Today, legislation was introduced in Philadelphia City Council that would enable the City to enter into a Power Purchase Agreement with a renewable energy developer to buy solar power. If approved, a 70-Megawatt solar facility – the largest in Pennsylvania by sevenfold – will be built in Adams County providing 22 percent of the City government’s electricity. Through the contract, the City will purchase electricity for 20 years at a fixed rate that is competitive with conventional electricity prices.
The project is key to meeting the commitment to have 100 percent of the City’s electricity come from renewable sources by 2030, as set in the Municipal Energy Master Plan: “Philadelphia wants to lead by example in procuring renewable energy, which will reduce regional carbon emissions to help meet our climate goals and create regional job growth in the renewable energy sector,” said Mayor Jim Kenney. “We thank Councilwoman Reynolds Brown, the Philadelphia Energy Authority, and Community Energy, Inc. for their partnership in creating this win-win deal for Philadelphians.”
So, what does this mean for Philadelphia?
The proposed ordinance authorizes the City to enter into a long-term agreement with the Philadelphia Energy Authority (PEA) for the purchase of electricity. PEA will in turn enter into the 20-year Power Purchase Agreement with Adams Solar LLC, a special purpose entity owned by developer Community Energy, Inc. By purchasing 22 percent of the City’s electricity supply at a low fixed price, the City is hedging against future price spikes, which is likely to save the City money in the long run.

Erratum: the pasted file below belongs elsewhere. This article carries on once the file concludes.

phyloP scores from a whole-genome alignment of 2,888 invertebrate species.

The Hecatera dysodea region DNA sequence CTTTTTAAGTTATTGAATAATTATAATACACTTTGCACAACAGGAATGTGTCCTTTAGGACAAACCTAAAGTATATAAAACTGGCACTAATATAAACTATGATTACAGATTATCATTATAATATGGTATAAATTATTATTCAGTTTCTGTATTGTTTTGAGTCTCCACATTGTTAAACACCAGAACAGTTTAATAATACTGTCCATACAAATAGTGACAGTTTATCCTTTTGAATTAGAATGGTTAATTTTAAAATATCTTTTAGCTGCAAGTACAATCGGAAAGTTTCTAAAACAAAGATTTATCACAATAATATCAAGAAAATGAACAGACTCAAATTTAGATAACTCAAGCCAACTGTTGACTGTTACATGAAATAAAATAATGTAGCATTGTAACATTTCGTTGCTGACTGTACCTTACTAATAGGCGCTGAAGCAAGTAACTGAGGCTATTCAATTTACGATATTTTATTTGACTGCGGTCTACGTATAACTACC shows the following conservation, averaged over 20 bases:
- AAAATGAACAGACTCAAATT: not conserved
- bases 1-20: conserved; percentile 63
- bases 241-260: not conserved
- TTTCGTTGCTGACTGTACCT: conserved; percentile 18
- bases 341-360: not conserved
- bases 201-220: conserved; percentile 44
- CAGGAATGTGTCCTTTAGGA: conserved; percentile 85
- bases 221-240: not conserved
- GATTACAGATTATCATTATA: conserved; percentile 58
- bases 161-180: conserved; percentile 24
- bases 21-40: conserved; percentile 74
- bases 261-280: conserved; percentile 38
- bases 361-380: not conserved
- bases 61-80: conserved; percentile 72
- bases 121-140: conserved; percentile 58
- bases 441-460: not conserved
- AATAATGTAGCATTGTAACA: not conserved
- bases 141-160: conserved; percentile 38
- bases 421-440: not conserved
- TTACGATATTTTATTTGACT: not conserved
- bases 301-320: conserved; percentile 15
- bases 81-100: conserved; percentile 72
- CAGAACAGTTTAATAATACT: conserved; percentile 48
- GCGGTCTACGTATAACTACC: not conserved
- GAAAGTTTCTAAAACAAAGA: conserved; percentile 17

“The City of Philadelphia has set a goal for all City buildings to be powered through renewable electricity by 2030. In order to achieve this goal, we must analyze the need, investigate the options, make a strategic plan, and then implement it. This Power Purchase Agreement is part of that plan and the result of a thorough procurement process evaluated by the Office of Sustainability and Philadelphia Energy Authority,” said Councilwoman Reynolds Brown. “Moving forward in a tangible matter with this goal symbolizes how we grow towards a greener and more sustainable Philadelphia.”
The project includes an Economic Opportunity Plan (EOP) that will use Best and Good Faith efforts to incorporate minority, women, and disabled-person owned businesses in the Adams Solar LLC project. Job fairs for sub-contractors and workforce will be held in both Philadelphia and Adams County.
As feasible, Community Energy’s efforts will be connected to existing solar training opportunities and specifically the recent efforts by the Philadelphia Energy Authority. “This project is among the largest of its kind, and demonstrates Philadelphia’s leadership on climate action,” said Emily Schapira, Executive Director of the Philadelphia Energy Authority. “This will be a tremendous opportunity to collaborate with our high school solar training program, to help make sure our students are prepared to take on jobs in the new clean energy economy.”
The bill was introduced by Councilwoman Blondell Reynolds Brown, the Chair of City Council’s Committee on the Environment.